Thelma and Louise Imperialism

And it took, of course, the Administration's ongoing catastrophe in Iraq, which drives everything before it, as well as Bush's pugnacious (if hopeless) "surge plan" reaction to rejection in the November midterm elections; it took the President's insistence on victory in a situation where loss was so obvious that you didn't need scads of dollars and the sixteen agencies of the US intelligence community to make the point in a National Intelligence Estimate; it took Vice President Cheney's insistence, in a duke-it-out interview with CNN's Wolf Blitzer, that the Administration's Iraq policy would be "an enormous success story."

And, of course, it took all those eerie parallels with the Administration's behavior in the lead-up to the invasion of Iraq, not to speak of the realization that this Administration, devoted to an unfettered commander-in-chief-style of presidential power, believed it already had authorization aplenty to attack Iran. All of this brought home the possibility that our leaders might one day actually take the house down with them, that they might gun the car and head directly for the cliff with something between sneers and smiles on their faces.

Over the Cliff?
An attack on Iran, if it were to happen, promises a special mixture of two fundamentalisms that will make up a single lethal brew. Though our President claims to be a Christian fundamentalist, neither of these Washington fundamentalisms are, in the normal sense, religious or particularly Christian.

The first — the bedrock faith of the Bush Administration and its neocon supporters since September 12, 2001 — is the religion of force. Our self-styled "wartime" Commander-in-Chief, and the Vice President head an Administration that has long been in love with the dazzling military possibilities that seemed open to them as leaders of the last standing superpower. Its high-tech destructive capabilities, they believed, gave them the power to go it alone in the world, shocking and awing a post-Cold War assemblage of lesser states into eternal submission.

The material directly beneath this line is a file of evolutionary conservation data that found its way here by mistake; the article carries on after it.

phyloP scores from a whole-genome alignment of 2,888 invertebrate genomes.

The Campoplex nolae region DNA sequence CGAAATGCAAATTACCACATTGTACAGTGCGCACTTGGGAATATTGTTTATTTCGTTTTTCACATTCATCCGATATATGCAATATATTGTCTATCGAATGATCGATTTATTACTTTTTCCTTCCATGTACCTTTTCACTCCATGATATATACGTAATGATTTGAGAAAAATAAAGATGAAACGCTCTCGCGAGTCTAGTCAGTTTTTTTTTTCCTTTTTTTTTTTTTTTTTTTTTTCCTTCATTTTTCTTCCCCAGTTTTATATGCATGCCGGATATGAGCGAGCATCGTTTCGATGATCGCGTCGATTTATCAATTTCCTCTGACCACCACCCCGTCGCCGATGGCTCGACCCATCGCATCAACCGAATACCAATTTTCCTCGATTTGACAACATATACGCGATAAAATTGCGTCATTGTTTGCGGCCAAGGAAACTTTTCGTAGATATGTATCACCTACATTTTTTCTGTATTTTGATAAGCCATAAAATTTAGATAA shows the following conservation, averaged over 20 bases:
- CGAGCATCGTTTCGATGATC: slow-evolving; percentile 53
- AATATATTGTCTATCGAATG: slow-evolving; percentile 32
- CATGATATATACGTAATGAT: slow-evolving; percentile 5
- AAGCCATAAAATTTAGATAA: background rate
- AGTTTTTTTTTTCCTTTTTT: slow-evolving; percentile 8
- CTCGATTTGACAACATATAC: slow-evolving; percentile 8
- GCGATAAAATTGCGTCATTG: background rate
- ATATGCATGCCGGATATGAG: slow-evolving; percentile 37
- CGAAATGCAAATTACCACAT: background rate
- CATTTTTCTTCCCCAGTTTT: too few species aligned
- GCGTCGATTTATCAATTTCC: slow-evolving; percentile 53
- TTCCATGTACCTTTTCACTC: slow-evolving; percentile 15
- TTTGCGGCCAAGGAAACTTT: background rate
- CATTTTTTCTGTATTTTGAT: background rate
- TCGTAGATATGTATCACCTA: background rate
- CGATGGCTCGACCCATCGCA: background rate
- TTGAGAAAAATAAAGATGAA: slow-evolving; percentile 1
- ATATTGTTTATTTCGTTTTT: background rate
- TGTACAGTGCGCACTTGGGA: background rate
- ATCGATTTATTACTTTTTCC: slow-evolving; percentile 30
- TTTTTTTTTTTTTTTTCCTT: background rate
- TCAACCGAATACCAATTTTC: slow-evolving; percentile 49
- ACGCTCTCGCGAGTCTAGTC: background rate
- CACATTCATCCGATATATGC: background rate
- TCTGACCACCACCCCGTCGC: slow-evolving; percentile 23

Back in 2001-2003, they saw force as their own special Tao, their Way in the world; at their depths — now — reaching into their problem-solving quiver, they naturally find only the same arrow that's always been there; a belief system, a religion for all occasions.

In the case of a possible future assault on Iran, the larger fundamentalism of the Church of Force will surely combine with the only significant force the Pentagon has on hand — air power. The belief in air power's ability to fell regimes and bring whole peoples to their knees, is long-lasting and deep-seated. Since well before World War II, we've been living with a military belief system in which bombing others, including civilian populations, is a "strategic" thing to do; in which air power can, in relatively swift measure, break the "will" not just of the enemy, but of that enemy's society; and in which air power is the royal path to victory.